Author(s): Vaglio A
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PURPOSE OF REVIEW:
Chronic periaortitis includes idiopathic retroperitoneal fibrosis, perianeurysmal retroperitoneal fibrosis, and inflammatory abdominal aortic aneurysms. This review analyses the different aspects of the disease and highlights evolving concepts concerning its pathogenesis, diagnosis, and management.
It has recently been reported that asbestos exposure is a major risk factor for idiopathic retroperitoneal fibrosis. An increasing number of studies showing an association with autoimmune diseases clearly support the hypothesis of a close link between autoimmunity and chronic periaortitis. Furthermore, various findings (eg, constitutional symptoms, the involvement of other organs, high acute-phase reactant levels) support the hypothesis that chronic periaortitis may be a manifestation of a systemic disease and challenge the well-known theory of a local immune response to antigens in atherosclerotic plaque. In addition to CT and MRI, which are the diagnostic modalities of choice, positron emission tomography may be useful in monitoring disease activity and response to therapy. Although there is a lack of prospective randomized trials, recent studies have highlighted the role of steroids, immunosuppressive agents, and tamoxifen in the medical treatment of chronic periaortitis.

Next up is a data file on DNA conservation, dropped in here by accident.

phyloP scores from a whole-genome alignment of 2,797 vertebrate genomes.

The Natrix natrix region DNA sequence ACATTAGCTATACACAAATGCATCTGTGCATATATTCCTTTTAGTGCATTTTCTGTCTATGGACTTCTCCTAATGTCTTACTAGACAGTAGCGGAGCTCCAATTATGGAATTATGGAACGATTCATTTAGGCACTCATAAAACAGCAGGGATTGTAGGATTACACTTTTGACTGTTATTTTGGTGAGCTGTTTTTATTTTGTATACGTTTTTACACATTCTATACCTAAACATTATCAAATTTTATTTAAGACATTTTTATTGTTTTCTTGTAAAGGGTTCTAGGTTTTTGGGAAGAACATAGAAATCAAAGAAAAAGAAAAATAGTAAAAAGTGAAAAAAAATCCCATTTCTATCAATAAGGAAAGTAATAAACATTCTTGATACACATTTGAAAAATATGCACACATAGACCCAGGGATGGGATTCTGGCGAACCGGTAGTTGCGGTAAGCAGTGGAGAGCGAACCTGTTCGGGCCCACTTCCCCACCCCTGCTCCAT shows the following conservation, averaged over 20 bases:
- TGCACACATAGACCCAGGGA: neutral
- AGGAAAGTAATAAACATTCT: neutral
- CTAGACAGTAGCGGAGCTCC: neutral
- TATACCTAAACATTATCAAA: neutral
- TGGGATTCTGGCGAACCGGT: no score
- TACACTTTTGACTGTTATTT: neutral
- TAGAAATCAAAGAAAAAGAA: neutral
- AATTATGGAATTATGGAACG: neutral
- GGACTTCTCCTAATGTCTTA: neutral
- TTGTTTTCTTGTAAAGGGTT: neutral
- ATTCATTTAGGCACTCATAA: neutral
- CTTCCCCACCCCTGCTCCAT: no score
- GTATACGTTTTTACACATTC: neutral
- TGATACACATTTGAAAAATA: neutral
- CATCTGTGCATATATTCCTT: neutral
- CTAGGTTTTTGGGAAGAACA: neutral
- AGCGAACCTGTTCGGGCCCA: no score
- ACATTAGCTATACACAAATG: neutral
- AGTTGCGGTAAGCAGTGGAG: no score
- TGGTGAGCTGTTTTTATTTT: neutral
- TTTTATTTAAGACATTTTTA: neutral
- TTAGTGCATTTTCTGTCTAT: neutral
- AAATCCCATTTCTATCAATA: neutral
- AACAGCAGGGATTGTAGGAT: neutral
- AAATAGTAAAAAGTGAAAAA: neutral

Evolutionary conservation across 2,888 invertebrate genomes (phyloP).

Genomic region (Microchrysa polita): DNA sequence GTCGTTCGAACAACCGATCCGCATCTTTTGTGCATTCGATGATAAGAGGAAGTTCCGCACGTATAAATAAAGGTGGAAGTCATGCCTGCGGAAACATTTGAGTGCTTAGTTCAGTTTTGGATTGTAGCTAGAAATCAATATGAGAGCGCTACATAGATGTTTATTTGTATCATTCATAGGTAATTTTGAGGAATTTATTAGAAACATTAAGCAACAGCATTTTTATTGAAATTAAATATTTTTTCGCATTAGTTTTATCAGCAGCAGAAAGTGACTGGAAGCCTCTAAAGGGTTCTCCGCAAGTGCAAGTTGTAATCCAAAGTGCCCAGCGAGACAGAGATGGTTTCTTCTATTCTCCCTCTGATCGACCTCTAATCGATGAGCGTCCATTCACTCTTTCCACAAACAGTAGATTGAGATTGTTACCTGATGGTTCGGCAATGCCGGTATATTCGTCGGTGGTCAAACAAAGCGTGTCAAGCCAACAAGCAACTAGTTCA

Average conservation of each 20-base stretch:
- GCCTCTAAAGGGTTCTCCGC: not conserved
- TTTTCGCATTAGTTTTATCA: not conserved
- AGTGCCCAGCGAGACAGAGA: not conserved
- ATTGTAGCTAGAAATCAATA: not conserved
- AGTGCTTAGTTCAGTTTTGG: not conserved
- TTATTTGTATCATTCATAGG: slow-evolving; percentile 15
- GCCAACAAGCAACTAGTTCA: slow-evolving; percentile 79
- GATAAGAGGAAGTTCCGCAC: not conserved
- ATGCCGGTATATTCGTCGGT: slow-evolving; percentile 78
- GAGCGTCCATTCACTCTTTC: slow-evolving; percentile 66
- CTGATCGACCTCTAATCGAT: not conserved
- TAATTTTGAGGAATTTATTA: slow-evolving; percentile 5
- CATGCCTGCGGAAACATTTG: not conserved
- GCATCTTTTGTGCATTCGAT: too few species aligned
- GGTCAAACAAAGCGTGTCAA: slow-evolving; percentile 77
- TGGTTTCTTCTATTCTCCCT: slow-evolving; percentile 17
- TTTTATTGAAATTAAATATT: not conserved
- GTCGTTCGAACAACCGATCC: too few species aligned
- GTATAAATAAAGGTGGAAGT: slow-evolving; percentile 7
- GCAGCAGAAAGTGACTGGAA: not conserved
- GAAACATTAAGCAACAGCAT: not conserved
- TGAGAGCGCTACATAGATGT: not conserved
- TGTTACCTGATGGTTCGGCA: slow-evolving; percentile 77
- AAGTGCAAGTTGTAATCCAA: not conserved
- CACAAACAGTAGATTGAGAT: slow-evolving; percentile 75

Chronic periaortitis is a rare disease with protean manifestations but, if correctly diagnosed, can be successfully managed. It should be approached in the setting of a systemic process, and clinicians must be aware that other organs may be affected. Its clinical course is chronic-relapsing, so a careful follow-up is essential. Further studies are needed to investigate the pathogenetic mechanisms and the most appropriate therapeutic options.
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This article was published in Curr Opin Rheumatol
and referenced in Angiology: Open Access